You mentioned firefighters. That’s a really good example of future growth as we peel back the onion, but there are other pockets of folks who are similar to educators in wage, in dedication and financial needs that we certainly can tap into. And we see some of that in the benefit space. It will be hard work to determine what and if. Across that, we can leverage into the retail space. And I think Steve will be front and center in a lot of that work with Matt.

We obviously have opinions of what those buckets are. We obviously have opinions of how high we could — what the numbers look like there. And we’ll talk about those as we build them into part of the long-term strategy, and they’re not just in the design phase, if you will.

Matt Carletti

Thank you very much.

Marita Zuraitis



Our next question comes from Derek Han with KBW. Please go ahead.

Derek Han

Thank you. Just going at the personal auto, I think I was a little surprised to see that the planned auto rate increases haven’t changed since last quarter, just given what’s going on with other peers’ severity trends. Can you just talk about what you’re seeing and maybe why you’re different from peers, maybe just your preferred driver base or whatever else you think might be explaining the differences.

Marita Zuraitis

Yes. Good question. Some of that has to do with our assumptions and our picks, obviously, but I can turn it over to Mark for a little more of the detail.

Mark Desrochers

Yes. I mean, I think when we look at the frequency and severity trends for the quarter, would the exception of frequency in the month of March, which was elevated a bit from our assumptions and over last year, and we attribute much of that to the severe weather we saw over the latter part of the quarter. But when we step back and we look at overall frequency and severity with that one exception, everything is very much in line with what our assumptions were coming into the year. We had assumptions that overall loss costs would remain above the long-term average, but would that rate of increase in loss costs would start to temper from what we saw throughout the year in 2022.

And so far, everything is pretty consistent with those expectations, obviously, with the one exception of March, which, again, seems like an anomalous event due to some of the weather. And in fact, our early read of April frequency is right back on level with what our expectations were. So we will continue to watch that. And if anything changes, we will adjust our rate plan as necessary. But right now, we are not seeing anything that gives us any strong indication that we need to veer off our current plan.

Marita Zuraitis

Yes. Thanks, Mark. That’s really helpful. Mark mentions the more normalized frequency in April. That’s one of the benefits we have at this point in the call. We know with April “in” the bank what it looks like and frequency certainly mitigated in April. We also saw that from a cap perspective. We did get some questions regarding why didn’t you think about annualized cats and changing that number as many in the industry did.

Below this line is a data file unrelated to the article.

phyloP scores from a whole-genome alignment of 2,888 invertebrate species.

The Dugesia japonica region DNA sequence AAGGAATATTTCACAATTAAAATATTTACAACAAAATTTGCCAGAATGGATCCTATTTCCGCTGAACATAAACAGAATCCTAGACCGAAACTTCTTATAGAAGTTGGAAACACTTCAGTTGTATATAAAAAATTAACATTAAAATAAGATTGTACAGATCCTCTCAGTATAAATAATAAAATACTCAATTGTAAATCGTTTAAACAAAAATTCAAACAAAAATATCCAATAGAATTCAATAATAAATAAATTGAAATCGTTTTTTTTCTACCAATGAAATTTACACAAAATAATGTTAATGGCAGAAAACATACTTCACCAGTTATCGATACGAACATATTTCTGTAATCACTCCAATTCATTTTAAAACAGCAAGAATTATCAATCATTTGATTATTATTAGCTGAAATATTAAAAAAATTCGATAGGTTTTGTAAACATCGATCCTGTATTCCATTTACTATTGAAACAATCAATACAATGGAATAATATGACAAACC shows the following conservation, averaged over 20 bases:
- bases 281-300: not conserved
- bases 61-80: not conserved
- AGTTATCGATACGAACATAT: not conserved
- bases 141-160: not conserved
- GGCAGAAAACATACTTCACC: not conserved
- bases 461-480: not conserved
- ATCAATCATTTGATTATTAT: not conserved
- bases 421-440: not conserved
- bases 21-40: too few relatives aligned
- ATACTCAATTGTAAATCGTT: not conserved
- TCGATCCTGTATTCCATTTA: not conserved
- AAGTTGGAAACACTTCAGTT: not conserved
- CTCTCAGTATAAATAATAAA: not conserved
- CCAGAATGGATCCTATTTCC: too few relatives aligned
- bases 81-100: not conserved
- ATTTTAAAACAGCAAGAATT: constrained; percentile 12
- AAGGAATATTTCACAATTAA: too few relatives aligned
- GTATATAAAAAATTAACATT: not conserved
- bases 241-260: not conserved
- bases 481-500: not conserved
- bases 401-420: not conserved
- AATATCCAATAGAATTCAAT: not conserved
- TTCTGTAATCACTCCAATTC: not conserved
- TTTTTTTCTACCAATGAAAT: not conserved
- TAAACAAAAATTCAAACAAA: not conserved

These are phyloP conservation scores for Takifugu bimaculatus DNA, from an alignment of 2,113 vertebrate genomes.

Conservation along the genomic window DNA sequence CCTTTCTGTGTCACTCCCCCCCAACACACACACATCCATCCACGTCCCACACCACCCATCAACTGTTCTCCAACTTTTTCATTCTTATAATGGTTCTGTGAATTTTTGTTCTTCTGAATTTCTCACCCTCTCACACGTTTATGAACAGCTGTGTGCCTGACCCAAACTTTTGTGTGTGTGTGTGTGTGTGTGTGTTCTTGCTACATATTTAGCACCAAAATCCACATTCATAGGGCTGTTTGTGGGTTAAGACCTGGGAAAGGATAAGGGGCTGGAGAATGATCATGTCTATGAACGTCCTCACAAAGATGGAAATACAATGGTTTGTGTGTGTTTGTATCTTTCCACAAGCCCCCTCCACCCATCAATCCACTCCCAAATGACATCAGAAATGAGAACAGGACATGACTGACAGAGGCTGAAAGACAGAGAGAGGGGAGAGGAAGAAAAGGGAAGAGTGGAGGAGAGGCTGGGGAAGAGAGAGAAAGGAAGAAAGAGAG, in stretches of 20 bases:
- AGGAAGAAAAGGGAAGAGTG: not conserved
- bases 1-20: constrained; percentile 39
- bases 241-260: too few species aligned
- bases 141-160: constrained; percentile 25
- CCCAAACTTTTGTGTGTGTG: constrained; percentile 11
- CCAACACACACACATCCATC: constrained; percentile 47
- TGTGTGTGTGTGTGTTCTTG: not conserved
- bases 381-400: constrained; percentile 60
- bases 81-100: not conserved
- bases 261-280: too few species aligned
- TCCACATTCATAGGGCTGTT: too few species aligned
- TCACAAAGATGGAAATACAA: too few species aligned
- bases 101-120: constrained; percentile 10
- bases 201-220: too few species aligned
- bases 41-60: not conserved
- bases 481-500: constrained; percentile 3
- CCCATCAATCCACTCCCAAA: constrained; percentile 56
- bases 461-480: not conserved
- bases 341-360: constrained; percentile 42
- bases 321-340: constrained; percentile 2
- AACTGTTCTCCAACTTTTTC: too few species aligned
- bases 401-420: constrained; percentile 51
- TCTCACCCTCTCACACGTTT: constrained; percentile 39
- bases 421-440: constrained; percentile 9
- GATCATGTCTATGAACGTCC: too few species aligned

Well, we had the benefit of seeing our April results and whether those storms occurred on March 27 or 28 or occurred on April 2 or 3, it really is that spring storm activity that we count on, if you will, in our second quarter plan. And what we saw in March is our actual cats were less than what we would put in the plan for an April number. So we will wait until after the second quarter to take a look at that full year cat number. But for us, it really is about spring storms, not whether they occur on the last day of March or the first day of April.

Derek Han

Okay. That’s really detailed and helpful. My second question is on Supplemental. You had really good earnings there and you raised the full year guidance as a result of that. I think you previously talked about benefit ratio kind of moving towards 43%, which is the longer term average. But do you see any enduring changes post-pandemic that you might find sticky and maybe allow you to see a lower benefit ratio going forward?

Bret Conklin

Let me start. This is Bret. Obviously, in that space, we did guide at year-end to a higher benefits ratio. And I think Matt has mentioned in prior calls that the first quarter, I think we even headed in our talking points for the color commentary that traditionally, the first quarter certainly for the employer-sponsored is typically higher. We finished, as we said, better or a lower benefits ratio.

I would say similar to Marita’s comments on cats, it’s one quarter, so we don’t want to get overly excited about that remaining at that lower level for the year. As you acknowledged, we did increase our guidance $5 million in that segment. But both the worksite direct and employer-sponsored components of that segment are certainly performing at lower benefits ratios as we would expect.

We’ve been saying this for the past couple of years, we would anticipate the further we get out of the pandemic, those ratios will revert to a more normalized ratio, if you will. So here again, we will look at those ratios at the end of the second quarter and see if we need to adjust the guidance. But certainly, we took $5 million of credit and increased our earnings in that segment.

Derek Han

Got it. Thank you very much.

Bret Conklin



This concludes our question-and-answer session. I would like to turn the conference back over to Heather for any closing remarks.

Heather Wietzel

Thank you, and we appreciate everyone making time on a busy earnings day, available through the remainder of the week, if there’s any additional follow-up questions. We do have plans to be meeting with investors over the next couple of months. Feel free to reach out. But we do hope to connect with everyone and talk again. Thank you.


The conference has now concluded. Thank you for attending today’s presentation. You may now disconnect.